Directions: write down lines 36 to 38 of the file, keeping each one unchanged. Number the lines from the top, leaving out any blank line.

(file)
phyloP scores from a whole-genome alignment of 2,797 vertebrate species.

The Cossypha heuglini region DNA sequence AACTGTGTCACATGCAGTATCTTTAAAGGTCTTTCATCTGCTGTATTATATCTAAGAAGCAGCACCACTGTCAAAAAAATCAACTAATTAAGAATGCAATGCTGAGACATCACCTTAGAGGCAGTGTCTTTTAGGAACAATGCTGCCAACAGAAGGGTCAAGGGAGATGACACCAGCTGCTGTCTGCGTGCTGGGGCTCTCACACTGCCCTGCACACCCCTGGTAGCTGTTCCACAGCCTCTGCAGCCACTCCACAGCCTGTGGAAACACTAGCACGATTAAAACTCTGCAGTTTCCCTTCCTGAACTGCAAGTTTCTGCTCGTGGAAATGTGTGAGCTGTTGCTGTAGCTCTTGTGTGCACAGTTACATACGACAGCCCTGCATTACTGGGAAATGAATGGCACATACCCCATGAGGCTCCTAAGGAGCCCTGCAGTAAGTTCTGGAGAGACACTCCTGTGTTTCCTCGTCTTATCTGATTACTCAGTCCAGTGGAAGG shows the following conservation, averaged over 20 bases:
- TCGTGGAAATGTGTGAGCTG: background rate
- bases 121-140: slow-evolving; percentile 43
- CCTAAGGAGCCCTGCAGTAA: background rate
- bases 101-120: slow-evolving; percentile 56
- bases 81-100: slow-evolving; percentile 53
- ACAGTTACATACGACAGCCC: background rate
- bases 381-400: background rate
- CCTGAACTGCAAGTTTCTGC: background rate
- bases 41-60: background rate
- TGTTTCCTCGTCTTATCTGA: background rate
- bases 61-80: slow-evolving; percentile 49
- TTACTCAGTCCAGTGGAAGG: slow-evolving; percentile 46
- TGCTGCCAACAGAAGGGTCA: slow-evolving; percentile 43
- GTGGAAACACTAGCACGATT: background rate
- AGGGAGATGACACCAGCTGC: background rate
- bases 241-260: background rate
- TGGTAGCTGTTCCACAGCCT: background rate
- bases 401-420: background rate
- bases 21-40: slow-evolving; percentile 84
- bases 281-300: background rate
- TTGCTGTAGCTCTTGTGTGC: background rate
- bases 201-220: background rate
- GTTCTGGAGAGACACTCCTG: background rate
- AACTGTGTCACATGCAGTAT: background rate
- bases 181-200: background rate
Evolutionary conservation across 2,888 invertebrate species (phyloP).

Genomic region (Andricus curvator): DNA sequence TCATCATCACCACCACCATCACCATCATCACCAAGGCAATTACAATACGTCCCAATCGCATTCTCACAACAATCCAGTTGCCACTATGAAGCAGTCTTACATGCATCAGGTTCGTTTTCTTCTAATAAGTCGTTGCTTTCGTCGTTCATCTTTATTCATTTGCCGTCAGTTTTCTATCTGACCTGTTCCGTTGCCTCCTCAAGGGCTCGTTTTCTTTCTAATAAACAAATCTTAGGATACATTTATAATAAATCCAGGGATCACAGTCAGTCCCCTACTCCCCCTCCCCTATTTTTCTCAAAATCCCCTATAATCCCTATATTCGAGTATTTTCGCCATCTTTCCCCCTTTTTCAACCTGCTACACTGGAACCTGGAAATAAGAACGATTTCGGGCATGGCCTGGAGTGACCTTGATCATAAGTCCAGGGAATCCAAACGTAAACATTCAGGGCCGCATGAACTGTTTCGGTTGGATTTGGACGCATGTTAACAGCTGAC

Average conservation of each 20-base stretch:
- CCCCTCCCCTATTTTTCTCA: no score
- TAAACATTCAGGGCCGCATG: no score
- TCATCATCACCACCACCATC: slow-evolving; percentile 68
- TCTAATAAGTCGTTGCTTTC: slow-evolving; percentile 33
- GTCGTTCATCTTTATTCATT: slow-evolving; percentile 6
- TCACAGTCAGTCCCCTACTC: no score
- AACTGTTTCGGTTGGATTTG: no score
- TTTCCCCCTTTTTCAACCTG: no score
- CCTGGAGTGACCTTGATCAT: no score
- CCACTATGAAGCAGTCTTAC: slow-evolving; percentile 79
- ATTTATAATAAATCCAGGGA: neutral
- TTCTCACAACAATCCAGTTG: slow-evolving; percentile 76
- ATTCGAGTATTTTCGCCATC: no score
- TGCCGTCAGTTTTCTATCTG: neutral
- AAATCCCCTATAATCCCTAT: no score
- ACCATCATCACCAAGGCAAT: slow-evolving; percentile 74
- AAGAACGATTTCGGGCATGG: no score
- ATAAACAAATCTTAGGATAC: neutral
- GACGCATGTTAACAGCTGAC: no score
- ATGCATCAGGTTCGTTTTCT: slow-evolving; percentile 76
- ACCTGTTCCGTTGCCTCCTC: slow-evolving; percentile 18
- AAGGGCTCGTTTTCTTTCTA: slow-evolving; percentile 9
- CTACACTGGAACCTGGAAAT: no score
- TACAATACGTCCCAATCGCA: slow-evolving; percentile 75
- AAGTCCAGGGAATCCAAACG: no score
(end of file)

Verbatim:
- TCACAGTCAGTCCCCTACTC: no score
- AACTGTTTCGGTTGGATTTG: no score
- TTTCCCCCTTTTTCAACCTG: no score